Wild blue yonder:
Norwich grad joins Blue Angels © Sept. 12, 2008, Norwich University Office of Communications

Maj. Chris Collins, Norwich Class of 97, begins service as a member of the 2009 Blue Angels squadron in September 2008.

photo courtesy of Joel Zwink, www.zwink.com Maj. Chris Collins, Norwich Class of 1997, begins service as a member of the 2009 Blue Angels squadron in September 2008.

When Maj. Chris Collins, ’97, was a sophomore at Norwich University, he went to see an air show in nearby Burlington, Vt. He was so impressed by the Blue Angels, the U.S. Navy’s flight demonstration team, he decided then and there he wanted to be a member. After talking with a recruiter at the show, he decided to commission into the Marines upon graduation. After years of service that include two tours of duty in Iraq, he is living his dream. Collins has been named a member of the 2009 Blue Angels squadron.

Collins, 33, of Darien, Conn., began the long journey before Norwich, the nation’s oldest private military college, located in Northfield, Vt., was even a thought in his mind. “I started flying when I was 12,” he said. “I originally wanted to fly [from] aircraft carriers in the Navy.”

I have taken a lot of what I learned about leadership and discipline and being professional from Norwich and used it not only in my career, but throughout the application process.

~ Maj. Chris Collins,
member of 2009 Blue Angels

After earning a business management degree, he went to military flight school in Pensacola, Fla., where he learned to fly the T-34, a single-engine trainer designed after World War II. After completion, he made a wish-list of the aircraft he wanted to fly. He got his first choice—jets, of course—but believes luck had a lot to do with it. “It is tough to get to fly jets in the Marine Corps,” he said. “Only 20 to 25 percent of Marine [pilots] fly jets, the rest fly helicopters. It was a lot of luck on my part and a little bit of skill.”

After seven years’ flying with the Marines, Collins applied to become a Blue Angels pilot—no easy task. With four years in the fleet squadron and his Iraq service, he had easily logged 1,250 hours of flight time required for applicants, but the process includes a written application, time spent at air shows and attendance at briefings with the current team. “Everyone asks when the flying tryout is, but there isn’t one,” said Collins. “They are really looking for someone they can be with for two years, and that will represent the Marines and Navy well.”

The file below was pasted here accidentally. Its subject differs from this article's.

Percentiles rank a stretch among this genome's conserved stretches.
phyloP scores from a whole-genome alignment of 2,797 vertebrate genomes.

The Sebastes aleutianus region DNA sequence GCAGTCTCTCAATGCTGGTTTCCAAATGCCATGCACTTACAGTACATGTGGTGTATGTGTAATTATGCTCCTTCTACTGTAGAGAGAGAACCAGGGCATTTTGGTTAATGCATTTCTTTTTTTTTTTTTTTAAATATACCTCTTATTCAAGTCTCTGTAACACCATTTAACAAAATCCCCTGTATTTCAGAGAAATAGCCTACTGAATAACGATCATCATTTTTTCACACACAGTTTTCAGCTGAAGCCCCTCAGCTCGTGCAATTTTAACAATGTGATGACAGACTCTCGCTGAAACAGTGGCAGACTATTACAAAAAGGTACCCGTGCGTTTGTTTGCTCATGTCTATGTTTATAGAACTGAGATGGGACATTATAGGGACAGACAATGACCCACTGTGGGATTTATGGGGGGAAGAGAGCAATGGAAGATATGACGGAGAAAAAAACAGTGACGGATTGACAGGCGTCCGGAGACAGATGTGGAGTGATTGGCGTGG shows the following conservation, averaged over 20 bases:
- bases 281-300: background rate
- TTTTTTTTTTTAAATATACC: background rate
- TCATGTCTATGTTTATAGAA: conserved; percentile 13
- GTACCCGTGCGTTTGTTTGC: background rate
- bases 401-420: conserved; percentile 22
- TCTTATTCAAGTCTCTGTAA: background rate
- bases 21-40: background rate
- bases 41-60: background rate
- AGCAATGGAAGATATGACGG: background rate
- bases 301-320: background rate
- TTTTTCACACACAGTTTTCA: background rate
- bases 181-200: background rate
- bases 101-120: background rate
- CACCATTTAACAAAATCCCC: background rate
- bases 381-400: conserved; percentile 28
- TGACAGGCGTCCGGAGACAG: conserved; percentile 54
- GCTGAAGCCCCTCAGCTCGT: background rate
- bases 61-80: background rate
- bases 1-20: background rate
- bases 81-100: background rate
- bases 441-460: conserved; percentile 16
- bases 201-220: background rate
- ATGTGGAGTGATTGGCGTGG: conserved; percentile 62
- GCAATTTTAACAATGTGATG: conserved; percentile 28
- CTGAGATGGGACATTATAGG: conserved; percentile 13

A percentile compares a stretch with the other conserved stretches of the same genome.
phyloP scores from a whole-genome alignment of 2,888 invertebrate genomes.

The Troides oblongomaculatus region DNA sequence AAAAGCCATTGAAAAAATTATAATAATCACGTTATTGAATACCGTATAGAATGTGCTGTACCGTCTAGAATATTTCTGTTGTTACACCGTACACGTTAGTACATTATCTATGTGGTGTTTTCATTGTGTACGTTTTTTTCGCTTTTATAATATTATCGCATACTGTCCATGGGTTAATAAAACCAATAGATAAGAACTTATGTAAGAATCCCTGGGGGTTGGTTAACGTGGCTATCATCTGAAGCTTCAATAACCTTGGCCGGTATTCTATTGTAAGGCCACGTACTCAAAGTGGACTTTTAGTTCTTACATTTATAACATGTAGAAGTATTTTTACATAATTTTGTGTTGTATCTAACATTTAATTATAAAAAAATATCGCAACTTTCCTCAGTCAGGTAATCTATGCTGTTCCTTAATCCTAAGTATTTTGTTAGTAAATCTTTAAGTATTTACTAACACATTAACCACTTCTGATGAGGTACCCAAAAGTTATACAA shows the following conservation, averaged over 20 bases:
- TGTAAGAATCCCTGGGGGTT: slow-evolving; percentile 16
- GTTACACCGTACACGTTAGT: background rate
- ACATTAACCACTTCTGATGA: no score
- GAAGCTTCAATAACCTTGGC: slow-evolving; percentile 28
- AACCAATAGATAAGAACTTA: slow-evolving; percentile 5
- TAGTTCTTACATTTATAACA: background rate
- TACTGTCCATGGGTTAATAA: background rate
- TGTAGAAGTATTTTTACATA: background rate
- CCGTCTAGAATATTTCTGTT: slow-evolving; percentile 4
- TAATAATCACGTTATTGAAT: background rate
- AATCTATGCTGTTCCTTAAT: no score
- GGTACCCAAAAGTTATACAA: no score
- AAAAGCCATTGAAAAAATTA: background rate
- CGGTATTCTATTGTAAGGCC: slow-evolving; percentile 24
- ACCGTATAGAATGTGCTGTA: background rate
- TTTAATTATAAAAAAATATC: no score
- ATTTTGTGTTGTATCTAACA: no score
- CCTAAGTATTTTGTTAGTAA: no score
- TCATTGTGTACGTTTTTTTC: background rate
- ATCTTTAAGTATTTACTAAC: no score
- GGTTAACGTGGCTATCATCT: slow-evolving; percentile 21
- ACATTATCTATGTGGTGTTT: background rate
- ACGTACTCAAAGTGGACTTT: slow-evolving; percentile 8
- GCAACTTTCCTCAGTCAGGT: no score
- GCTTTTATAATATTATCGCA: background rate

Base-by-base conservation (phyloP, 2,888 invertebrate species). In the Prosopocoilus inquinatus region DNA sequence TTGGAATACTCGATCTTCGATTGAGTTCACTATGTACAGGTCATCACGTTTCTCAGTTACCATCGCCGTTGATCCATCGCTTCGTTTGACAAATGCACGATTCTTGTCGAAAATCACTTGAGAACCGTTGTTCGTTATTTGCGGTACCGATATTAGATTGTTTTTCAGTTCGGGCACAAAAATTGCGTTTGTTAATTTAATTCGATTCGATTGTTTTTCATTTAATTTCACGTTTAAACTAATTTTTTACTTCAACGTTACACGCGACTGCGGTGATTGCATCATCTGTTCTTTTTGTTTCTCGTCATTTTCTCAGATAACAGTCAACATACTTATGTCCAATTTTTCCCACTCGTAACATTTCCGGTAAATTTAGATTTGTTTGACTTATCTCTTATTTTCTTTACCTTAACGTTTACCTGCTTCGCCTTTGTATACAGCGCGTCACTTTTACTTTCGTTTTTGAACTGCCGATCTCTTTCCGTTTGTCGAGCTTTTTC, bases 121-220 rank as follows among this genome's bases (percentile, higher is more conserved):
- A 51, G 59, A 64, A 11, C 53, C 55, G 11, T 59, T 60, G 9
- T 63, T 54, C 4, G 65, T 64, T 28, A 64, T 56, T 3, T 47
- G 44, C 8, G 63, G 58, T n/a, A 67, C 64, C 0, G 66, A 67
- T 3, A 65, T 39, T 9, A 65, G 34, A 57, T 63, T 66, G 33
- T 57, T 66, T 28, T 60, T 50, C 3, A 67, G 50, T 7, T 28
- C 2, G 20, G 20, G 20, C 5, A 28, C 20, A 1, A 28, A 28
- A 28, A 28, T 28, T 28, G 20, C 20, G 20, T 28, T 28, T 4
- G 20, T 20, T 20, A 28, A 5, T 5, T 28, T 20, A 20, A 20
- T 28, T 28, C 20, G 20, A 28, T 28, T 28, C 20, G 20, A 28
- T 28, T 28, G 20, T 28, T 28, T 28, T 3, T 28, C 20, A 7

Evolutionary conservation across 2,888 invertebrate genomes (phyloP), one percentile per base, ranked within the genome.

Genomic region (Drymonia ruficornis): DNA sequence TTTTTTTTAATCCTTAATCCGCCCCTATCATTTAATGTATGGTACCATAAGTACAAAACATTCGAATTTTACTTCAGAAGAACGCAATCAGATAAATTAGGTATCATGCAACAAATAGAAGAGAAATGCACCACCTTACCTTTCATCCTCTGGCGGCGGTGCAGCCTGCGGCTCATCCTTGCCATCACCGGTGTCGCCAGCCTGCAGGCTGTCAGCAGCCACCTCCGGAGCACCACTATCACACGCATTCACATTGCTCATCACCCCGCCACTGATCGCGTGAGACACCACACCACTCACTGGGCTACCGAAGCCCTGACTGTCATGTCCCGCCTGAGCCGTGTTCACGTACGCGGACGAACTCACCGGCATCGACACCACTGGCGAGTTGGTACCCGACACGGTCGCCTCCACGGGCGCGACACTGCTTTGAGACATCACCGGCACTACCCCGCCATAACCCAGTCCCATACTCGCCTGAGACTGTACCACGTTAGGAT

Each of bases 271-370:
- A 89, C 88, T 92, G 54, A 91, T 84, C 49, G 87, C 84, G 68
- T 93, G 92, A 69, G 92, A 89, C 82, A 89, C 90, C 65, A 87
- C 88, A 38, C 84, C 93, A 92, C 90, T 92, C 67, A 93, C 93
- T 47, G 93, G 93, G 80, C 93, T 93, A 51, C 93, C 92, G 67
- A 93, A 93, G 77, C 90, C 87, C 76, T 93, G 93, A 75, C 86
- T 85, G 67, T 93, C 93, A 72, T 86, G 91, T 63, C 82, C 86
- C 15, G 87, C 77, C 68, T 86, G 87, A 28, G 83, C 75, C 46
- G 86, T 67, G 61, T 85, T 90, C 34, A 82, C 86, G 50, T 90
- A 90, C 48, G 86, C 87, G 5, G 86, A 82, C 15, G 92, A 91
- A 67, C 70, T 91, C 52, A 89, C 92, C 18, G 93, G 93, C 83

He noted that many of the precision formation maneuvers associated with the Blue Angels, performed in F/A-18 Hornet strike fighter jets, are also used when flying missions. “It is standard stuff that any pilot would do.”

After traveling to a few air shows and getting to know the team, Collins found himself in an applicant pool whittled down to just five people. That group went to Pensacola for finalists’ week in June 2008, which coincided with a Pensacola Beach air show. There, Collins attended social events, went through an interview process and got to know the team. After returning home, he was instructed to call the office at a specific time on a Sunday afternoon. “When the boss answered the phone, the whole team was in the office and welcomed me to the team on speaker phone,” Collins said. “I was speechless. It was pretty awesome.”

Now Collins is bracing for hard work, beginning with his return to Pensacola on Sept. 15, 2008. He will travel to air shows with the current team and shadow other pilots. In October, he will find out the position he will fly during his two years of service. After the last show of the season, on Nov. 15, the team will go to the Naval Air facility in El Centro, Calif., and begin winter training. Then he starts a rigorous, 35-week-per-year travel schedule.

And it all began with an air show while at Norwich. Collins said other parts of his college experience helped him make the long journey to his Blue Angels appointment. “I have taken a lot of what I learned about leadership and discipline and being professional from Norwich and used it not only in my career, but throughout the application process,” he said.

Much of that was instilled in Collins during his time with the Norwich drill team. “I had never drilled prior to Norwich, but was inspired to try it out after seeing the Marine Corps Silent Drill Team perform at a football game during half-time,” he said. “I’ve always been fascinated by the Silent Drill Team’s precision and discipline. I think the Blue Angels do a lot of the same things, just in the air.”

Laurette Brady, a professor in Norwich’s School of Business & Management, recalls being impressed by Collins’ discipline as a runner when she saw him training in an indoor track at the school’s Plumley Armory. Collins “ran like a deer,” and also challenged himself in his choice of a major, she said.

“It was a great class of economics majors,” said Brady, who taught him Intermediate Price Theory. “They were a really smart group.”

Now, instead of packing to go to Japan where he was on orders to arrive in mid-August, he is preparing for Florida, where his primary mission will be to recruit for the Navy and Marines. He is looking forward to it.

“I love seeing the team interact with children and adults and to see their reactions to the shows,” said Collins. “I want to do for someone what the Blue Angels did for me…They inspired me to get where I am today.”